Grade-schoolers are used to fielding one another's questions -- "When's your birthday?" and "What are you going to be when you grow up?" Finding out about themselves and others is certainly a top priority now, making them an especially inquisitive bunch.
For an adopted child, though, the queries can get pretty loaded -- "Why were you adopted?" or "Why don't you look like your mom and dad?" Some kids answer without batting an eye, while others, who don't want to make a big deal about the differences between them and their classmates, clam up.
Ways to help your child prepare for friends' questions:
- Put queries in perspective. Point out that while some of the questions might sound mean, friends asking usually just want to know what's up. Most kids (and adults, for that matter) haven't a clue about the particulars of adoption.
- Help her set boundaries. She shouldn't feel compelled to talk about her own adoption, no matter who's asking. Have her practice saying something like "That's my story, and I'd rather not share it." Let her know that it's okay to walk away if someone hounds her.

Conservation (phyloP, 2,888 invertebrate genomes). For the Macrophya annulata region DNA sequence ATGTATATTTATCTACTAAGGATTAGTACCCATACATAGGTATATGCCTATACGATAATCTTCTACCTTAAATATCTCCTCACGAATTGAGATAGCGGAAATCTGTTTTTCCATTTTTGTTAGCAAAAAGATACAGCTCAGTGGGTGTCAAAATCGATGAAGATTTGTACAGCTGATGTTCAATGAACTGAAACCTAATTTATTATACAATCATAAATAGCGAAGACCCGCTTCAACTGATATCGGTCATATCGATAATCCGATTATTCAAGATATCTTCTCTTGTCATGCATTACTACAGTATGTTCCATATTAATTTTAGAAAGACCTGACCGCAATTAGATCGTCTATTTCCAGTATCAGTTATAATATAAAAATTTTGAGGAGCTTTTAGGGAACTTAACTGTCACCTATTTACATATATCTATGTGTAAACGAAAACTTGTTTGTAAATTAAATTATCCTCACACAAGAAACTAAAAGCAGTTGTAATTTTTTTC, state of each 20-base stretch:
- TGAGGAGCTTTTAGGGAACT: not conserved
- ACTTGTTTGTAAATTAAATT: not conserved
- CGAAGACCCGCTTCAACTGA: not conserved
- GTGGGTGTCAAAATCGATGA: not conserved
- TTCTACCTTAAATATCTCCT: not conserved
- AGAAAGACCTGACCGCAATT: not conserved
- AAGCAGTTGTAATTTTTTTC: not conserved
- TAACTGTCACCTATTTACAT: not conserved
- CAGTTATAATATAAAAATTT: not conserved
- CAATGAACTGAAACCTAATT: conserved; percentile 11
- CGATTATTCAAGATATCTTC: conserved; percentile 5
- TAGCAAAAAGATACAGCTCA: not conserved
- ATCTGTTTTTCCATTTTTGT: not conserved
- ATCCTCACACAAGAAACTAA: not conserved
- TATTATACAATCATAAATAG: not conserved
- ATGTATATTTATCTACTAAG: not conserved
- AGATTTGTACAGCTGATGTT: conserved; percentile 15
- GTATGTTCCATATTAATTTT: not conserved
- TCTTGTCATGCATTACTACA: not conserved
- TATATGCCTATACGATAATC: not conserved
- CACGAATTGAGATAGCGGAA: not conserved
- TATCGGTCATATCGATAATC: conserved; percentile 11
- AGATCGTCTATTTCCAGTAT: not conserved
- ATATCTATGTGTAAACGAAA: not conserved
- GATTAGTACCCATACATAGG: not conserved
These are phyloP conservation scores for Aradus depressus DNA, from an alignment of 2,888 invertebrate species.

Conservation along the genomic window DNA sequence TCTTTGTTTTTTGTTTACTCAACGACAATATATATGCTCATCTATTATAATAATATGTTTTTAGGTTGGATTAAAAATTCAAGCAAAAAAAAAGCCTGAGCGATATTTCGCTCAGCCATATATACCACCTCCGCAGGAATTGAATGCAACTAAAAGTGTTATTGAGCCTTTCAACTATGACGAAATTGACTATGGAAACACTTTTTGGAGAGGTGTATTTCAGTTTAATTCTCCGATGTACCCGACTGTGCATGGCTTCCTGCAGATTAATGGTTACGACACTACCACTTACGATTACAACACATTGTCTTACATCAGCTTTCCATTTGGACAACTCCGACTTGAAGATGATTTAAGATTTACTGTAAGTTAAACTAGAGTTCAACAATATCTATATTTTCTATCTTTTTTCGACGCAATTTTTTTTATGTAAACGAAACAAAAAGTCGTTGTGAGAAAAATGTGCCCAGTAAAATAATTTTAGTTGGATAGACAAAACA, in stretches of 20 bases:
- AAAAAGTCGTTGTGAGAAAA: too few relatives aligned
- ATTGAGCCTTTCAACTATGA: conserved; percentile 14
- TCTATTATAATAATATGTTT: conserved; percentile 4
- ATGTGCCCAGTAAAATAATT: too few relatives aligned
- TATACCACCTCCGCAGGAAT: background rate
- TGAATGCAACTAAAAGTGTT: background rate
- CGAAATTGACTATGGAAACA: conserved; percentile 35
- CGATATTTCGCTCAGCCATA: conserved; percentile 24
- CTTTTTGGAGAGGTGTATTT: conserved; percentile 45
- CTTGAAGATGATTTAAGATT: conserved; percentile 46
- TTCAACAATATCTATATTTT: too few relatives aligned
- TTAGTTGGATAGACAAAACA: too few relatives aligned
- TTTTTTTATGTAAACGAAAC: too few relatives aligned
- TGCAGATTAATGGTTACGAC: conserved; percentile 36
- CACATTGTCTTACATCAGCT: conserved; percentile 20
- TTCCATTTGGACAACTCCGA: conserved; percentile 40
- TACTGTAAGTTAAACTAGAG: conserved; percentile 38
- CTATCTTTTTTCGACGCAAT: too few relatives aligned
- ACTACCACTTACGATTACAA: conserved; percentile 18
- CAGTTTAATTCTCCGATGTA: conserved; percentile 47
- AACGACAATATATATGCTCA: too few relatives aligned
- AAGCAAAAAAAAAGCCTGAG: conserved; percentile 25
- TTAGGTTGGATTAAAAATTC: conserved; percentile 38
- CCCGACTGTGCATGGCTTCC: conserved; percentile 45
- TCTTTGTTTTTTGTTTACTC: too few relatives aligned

- Recruit an ally. You might give your child's teacher some information on adoption so he or she can gently and casually weave a lesson into the course of the school day.
- Give her the go-ahead to inform. If your child's eager to talk about being adopted, help her come up with things she can say to enlighten the misinformed, such as "Not all adopted kids come from China" or "Did you know that the comedian Jamie Foxx was adopted?" The more her peers understand about adoption, the better for everyone.